Chapter 146: Learning Predicate Logic with Slim Thug

Outward appearances aside, Houston rapper Slim Thug and I have somewhat of a shared history. We both hail from the great state of Texas. We both know our way around the section in the club nominally reserved for Very Important Persons. And, though ours may occasionally be rough exteriors for the purposes of intimidating ‘haters’, we both have a special fondness for speaking deliberately.


Slim Thug lays it out for us on his 2005 song ‘Like A Boss‘:

I call shots – like a boss
Stack knots – like a boss
Cop drops – like a boss
On top – like a boss
Paid Tha Cost – like Tha Bo$$
When I floss – like a boss
Big house – like a boss
Rep the North – like a boss
Who the boss nigga?! Who the motherfucking boss?!
Who the boss nigga?! Who the motherfucking boss?!
Who the boss nigga?! Who the motherfucking boss?!
Who the boss nigga?! You see the motherfucking boss!!

Much in the same way I’m concerned about my advancement in my career of choice, Mr Thug appears concerned with establishing or qualifying his position as ‘The Boss’. In defense of his presumed desire to be a boss, he delineates his list of qualifications, such as the facts that he Calls Shots, Stacks Knots, Drops Cops (I assume that he caused the Cop to Drop), is On Top, etc. This allows us to determine that a boss, any boss, would call shots, stack knots, etc. We can represent these formally using First Order Logic as follows:

In English, this means that for every person, if they’re a boss, then they necessarily call shots, stack knots, etc. However, it is not the case that Slim is known to be the boss, merely that Mr Thug is known to call shots, stack knots, drop cops and to be on top. Unfortunately for Mr Thug, the definition of the material conditional tells us that calling shots and stacking knots are necessary but not sufficient conditions to be considered the boss.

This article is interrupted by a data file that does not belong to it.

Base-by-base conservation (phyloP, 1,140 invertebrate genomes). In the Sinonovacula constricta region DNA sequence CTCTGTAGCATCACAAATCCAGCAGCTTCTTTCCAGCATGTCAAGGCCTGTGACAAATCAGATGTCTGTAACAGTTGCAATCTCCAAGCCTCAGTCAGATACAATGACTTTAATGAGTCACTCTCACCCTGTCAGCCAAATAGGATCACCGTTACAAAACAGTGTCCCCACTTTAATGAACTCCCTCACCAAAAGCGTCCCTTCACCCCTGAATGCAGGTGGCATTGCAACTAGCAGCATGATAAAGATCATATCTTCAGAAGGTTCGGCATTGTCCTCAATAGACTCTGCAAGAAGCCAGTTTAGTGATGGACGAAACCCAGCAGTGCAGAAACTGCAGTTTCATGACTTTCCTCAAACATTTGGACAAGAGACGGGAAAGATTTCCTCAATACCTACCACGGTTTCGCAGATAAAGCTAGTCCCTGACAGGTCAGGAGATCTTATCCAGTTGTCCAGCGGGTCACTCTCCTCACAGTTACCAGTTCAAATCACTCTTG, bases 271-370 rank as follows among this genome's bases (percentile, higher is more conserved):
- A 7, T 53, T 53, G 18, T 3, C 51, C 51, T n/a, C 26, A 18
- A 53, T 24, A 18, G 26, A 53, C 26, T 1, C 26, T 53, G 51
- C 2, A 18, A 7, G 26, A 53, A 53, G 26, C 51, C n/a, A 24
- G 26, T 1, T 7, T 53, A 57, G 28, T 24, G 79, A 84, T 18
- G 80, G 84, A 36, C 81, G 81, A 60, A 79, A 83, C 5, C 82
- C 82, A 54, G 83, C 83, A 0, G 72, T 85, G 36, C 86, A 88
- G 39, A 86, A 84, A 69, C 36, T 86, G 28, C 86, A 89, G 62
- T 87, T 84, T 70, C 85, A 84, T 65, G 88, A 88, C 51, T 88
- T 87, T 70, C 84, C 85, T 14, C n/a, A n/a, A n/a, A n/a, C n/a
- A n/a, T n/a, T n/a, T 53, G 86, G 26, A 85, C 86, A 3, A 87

That is, if you don’t call shots or stack knots, etc, then you’re not a boss. Mr Thug knows he’s not by logical definition the boss, but he also knows that he’s not logically precluded from being the boss either. This situation appears to present him with some moderate apprehension (“Who the motherfucking boss?!”). Finally, Mr Thug reminds us that this hypothetical boss is no myth; rather, he exists, and more specifically, I can see him (“You see the motherfucking boss!!”). In English, this can be translated as saying that there exists at least one person with the quality of being a boss. Again, using First Order Logic:

Is Slim Thug the boss? Am I the boss? In Mr Thug’s case, we may never know for sure. Unfortunately, due to the fact that I have never actually killed a police officer, I know that I am, for the time being (per the first equation above), logically precluded from being The Boss.

Previous in the series: Learning Mathematics with R. Kelly






4 responses to “Chapter 146: Learning Predicate Logic with Slim Thug”

  1. Radrik

    I think “cop drops” refers to robbing stash houses. +

  2. Mom

    Having been YOUR boss for a very long time, I was curious as to how I was being defined and found Mr. Thug and I have very little in common. I would definitely insert your assertions somewhere in your law school apps, though.

  3. […] far as Mr Kelly is concerned, I’d like to think they are. Next in the series: Learning Predicate Logic with Slim Thug Post a comment | Trackback […]

  4. dmo

    Cop drops = purchase convertible vechicles

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